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Improve your Raw photos with UFRaw and Gimp

posted Jul 25, 2010, 11:12 AM by Andrés Arenas Vélez   [ updated Sep 22, 2012, 7:19 AM ]
My Canon EOS takes very good photos, but as an amateur photographer I not always take the best pictures at the first shot.  Specially problematic is getting the right exposure on every shot, so that is why I prefer to save my photos in Raw format for later processing and retouching.

I am going to describe the basic work flow I use to get the most of my raw photos using two great tools UFRaw + GIMP.

Both tools are available for Windows and Linux.  Since my base distro is Fedora, this is how you can get them both from the standard repositories using yum as root:

yum -y install gimp ufraw ufraw-gimp

Those are the minimum packages you will require, and yum will install all the dependency packages required.  I would recommend installing the help files and the extra tools.

yum -y install gimp-help gimp-help-browser gimp-data-extras gimpfx-foundry

Now let's start loading the photo with UFRaw.  Locate the raw image and right click on it selecting Open with UFRaw.

UFRaw will let you adjust a lot of parameters on your photograph before exporting it to Gimp, but we will focus here in the exposure.  The original exposure is 0.00.  Click on the gears icon and the exposure will be auto-corrected to average the tones on your photo.

Check the Live Histogram, now is normalized.  UFRaw chose -0.28 as the average exposure value.

This is going to be the base exposure for the final photo.  I will generate 3 photos from here, one underexposed, one neutral and one overexposed.
Photo              Exposure
Background         -0.28
Underexposed (D)   -2.28 (Background - 2 )
Overexposed  (L)    1.72 (Background + 2 )

To export the photo to Gimp, set the desire exposure and click on the Gimp Icon on the bottom-right corner.  Gimp will open a new window with the photo, preserving all the Exif information of the original.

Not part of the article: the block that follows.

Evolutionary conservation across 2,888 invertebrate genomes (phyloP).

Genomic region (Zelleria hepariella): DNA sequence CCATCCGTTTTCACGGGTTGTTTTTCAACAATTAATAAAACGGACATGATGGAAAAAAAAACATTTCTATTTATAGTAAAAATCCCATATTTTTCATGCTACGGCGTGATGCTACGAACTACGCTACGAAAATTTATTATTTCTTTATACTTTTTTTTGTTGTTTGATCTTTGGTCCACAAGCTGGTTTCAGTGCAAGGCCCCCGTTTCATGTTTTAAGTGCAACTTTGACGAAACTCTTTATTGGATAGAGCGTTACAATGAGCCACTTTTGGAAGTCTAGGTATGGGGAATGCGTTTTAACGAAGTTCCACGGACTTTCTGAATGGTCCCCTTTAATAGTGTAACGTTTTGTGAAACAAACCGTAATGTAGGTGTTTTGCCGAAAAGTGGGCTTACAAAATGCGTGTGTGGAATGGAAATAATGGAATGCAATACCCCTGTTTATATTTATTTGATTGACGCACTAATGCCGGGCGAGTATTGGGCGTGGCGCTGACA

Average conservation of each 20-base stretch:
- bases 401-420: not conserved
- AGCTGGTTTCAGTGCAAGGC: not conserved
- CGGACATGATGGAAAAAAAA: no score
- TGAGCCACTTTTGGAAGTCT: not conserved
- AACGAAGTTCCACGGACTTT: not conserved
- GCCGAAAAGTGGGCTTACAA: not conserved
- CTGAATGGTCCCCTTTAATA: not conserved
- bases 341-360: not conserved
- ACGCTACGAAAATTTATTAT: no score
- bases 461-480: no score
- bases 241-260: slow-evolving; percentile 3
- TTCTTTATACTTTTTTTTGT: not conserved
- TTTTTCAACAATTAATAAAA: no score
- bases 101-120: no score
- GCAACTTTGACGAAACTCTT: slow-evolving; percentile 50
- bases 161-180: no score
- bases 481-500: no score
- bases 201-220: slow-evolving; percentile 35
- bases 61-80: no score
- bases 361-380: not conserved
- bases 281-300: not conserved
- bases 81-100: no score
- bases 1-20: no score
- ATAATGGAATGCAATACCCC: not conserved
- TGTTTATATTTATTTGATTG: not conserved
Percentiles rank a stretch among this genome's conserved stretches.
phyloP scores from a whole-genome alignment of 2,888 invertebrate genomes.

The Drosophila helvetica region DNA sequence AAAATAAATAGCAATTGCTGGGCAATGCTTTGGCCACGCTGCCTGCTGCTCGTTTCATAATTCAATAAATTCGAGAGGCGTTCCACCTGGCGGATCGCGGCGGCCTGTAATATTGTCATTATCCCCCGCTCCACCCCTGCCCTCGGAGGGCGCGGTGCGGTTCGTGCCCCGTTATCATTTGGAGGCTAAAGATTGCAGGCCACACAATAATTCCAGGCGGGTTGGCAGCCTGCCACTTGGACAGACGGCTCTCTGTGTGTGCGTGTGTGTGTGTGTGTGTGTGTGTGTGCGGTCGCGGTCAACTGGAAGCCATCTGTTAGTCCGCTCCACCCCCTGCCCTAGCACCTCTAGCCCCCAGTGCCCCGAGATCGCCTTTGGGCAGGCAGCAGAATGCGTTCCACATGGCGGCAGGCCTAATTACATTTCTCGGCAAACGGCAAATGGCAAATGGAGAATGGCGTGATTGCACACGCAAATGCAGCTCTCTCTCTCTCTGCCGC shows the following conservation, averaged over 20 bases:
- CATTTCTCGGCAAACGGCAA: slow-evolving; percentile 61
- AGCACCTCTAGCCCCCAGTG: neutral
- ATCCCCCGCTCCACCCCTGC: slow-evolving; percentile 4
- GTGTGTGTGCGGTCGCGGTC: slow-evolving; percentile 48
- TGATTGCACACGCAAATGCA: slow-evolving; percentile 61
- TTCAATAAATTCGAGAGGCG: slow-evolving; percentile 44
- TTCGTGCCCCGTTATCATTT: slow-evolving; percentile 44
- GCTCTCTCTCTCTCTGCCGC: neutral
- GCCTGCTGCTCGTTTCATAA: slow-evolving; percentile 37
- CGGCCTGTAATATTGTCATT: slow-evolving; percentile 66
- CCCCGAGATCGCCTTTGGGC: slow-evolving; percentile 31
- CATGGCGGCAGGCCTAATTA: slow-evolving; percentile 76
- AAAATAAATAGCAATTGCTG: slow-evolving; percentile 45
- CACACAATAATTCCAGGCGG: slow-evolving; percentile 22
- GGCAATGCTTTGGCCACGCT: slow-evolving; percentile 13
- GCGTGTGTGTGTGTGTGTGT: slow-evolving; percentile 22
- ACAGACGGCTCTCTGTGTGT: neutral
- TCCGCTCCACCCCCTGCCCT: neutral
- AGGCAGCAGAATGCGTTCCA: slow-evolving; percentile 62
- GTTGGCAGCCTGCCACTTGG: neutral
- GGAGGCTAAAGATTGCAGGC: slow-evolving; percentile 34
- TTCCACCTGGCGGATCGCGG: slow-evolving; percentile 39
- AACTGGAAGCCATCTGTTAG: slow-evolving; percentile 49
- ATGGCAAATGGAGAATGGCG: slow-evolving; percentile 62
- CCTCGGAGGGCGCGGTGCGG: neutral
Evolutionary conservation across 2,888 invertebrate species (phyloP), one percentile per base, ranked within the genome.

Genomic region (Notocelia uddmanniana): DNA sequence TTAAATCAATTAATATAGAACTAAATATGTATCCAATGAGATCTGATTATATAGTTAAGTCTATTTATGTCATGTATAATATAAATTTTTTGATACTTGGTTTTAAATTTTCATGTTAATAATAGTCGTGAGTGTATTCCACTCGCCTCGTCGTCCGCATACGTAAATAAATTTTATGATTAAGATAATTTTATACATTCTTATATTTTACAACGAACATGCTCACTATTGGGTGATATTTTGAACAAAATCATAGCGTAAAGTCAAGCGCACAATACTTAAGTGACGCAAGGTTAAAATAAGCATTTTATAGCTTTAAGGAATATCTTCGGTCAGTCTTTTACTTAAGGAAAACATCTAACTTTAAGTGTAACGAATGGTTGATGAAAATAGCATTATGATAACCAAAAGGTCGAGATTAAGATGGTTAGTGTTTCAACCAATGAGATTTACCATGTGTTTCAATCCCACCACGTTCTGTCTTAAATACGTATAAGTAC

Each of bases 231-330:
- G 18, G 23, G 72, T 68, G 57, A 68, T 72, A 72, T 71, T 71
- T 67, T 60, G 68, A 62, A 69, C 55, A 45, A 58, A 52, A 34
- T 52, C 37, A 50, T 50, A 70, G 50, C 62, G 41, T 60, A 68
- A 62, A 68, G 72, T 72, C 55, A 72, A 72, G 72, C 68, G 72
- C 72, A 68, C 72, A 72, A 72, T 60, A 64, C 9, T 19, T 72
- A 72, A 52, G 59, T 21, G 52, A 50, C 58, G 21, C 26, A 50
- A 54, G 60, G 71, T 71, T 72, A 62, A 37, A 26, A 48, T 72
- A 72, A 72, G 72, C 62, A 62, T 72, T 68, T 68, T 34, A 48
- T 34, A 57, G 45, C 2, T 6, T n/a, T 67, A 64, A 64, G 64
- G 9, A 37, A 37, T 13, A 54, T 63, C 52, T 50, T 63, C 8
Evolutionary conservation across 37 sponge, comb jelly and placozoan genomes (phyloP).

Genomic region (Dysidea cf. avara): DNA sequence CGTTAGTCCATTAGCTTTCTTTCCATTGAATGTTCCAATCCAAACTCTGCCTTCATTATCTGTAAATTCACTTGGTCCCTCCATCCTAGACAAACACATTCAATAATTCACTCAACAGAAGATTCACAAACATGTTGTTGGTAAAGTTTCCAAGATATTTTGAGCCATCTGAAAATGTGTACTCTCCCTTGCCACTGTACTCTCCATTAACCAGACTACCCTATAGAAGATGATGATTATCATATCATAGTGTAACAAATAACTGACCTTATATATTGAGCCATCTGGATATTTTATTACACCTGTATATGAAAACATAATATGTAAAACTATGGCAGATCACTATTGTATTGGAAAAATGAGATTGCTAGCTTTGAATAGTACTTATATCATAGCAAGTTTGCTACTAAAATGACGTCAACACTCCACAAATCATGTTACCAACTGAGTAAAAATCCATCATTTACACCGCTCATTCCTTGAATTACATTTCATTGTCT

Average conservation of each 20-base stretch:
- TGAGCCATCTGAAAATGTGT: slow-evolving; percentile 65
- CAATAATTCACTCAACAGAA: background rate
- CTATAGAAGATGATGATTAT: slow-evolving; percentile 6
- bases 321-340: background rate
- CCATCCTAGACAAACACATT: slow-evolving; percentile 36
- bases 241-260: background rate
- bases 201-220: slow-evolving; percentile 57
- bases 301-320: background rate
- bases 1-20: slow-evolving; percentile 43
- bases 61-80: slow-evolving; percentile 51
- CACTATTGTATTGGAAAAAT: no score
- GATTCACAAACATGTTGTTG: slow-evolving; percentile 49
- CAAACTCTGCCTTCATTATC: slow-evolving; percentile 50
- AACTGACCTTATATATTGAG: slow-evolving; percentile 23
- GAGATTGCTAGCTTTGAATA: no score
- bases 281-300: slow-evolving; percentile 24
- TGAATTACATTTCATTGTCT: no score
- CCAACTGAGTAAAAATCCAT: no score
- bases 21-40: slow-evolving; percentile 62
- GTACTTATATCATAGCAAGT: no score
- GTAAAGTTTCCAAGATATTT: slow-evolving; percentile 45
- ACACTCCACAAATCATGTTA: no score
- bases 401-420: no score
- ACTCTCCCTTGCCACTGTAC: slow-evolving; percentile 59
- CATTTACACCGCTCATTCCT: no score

Repeat the procedure to obtain the three required photos in Gimp.

Now, we want the three photos as layers to work on them as one.  Pick the Underexposed (Dark) photo and go to the Edit menu, then  Copy Visible.  Now go to the Standard exposed picture and select on the Edit menu, Paste as > New Layer.  Repeat the procedure with the Overexposed (Light) photo and finally close them as they are not needed any more.  You should have them all on the same window as layers like this:

I renamed the layers, and this is the order I want them to be.

Now, let's create a layer mask on the Light Layer.  Right click on the layer name and select Add Layer Mask.

Select Grayscale copy of the layer and be sure the Invert mask selector is checked.
Repeat the operation with the Dark Layer, but DO NOT invert the mask.

Now, with both layers with their masks, let's Blur the masks to improve the result.  Select the Light mask and go to the Filters menu / Blur / Gaussian blur...

I usually select around 15-20 on the Blur Radius.  Apply the blur also to the Dark Mask Layer.

Finally, for better results, select the opacity of the Light layer.  I Usually select between 50-70 depending on the picture.

At this point you can save the image using Gimp's xcf extension to preserve the layers and make corrections in the future. 

To export the picture to your preferred format, first merge the layers, right-clicking on any layer and selecting Flatten image.

To go one step further I rotated the image a little using the rotating tool and crop to get the best picture possible.   Let's compare the original with the final version.

You can see the improvement on the dark areas (on the stairs) and the light areas (on the roof) and the mid-tone shadows (on the chairs).

Shooting Raw photos increase the chances to obtain good photos in the end, and with tools like these and a little patience you will obtain great results.